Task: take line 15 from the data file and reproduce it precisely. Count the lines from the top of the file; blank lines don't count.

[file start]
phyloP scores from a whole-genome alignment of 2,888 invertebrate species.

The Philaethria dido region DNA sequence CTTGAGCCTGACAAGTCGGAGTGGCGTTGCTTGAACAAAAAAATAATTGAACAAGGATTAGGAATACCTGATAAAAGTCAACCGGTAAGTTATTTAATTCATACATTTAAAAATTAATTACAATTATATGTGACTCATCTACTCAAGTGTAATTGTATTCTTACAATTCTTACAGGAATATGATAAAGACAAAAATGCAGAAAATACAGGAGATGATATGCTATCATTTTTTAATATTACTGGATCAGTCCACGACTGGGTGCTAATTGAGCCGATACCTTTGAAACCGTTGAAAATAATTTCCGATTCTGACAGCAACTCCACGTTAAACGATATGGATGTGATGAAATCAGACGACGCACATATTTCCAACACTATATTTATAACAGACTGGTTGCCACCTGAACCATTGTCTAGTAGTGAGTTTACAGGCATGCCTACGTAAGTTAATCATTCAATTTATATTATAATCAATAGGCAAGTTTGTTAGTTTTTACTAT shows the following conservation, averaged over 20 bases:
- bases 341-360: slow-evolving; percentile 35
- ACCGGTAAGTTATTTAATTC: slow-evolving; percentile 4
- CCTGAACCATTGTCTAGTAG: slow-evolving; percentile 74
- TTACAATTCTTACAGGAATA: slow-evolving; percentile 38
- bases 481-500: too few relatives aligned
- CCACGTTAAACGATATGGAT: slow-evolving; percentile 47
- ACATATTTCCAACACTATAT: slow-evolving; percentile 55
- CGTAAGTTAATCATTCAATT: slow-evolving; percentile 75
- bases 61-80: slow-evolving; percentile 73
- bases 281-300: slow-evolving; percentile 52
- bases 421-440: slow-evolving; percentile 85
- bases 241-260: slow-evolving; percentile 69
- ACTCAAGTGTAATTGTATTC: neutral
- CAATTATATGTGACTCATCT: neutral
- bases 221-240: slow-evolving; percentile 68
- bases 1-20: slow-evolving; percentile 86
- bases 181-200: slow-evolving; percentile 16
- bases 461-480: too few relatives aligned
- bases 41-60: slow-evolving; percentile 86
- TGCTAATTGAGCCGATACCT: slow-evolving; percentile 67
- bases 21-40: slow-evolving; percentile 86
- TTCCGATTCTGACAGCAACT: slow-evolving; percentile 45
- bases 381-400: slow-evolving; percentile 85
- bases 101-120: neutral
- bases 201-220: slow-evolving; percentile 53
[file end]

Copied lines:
- ACTCAAGTGTAATTGTATTC: neutral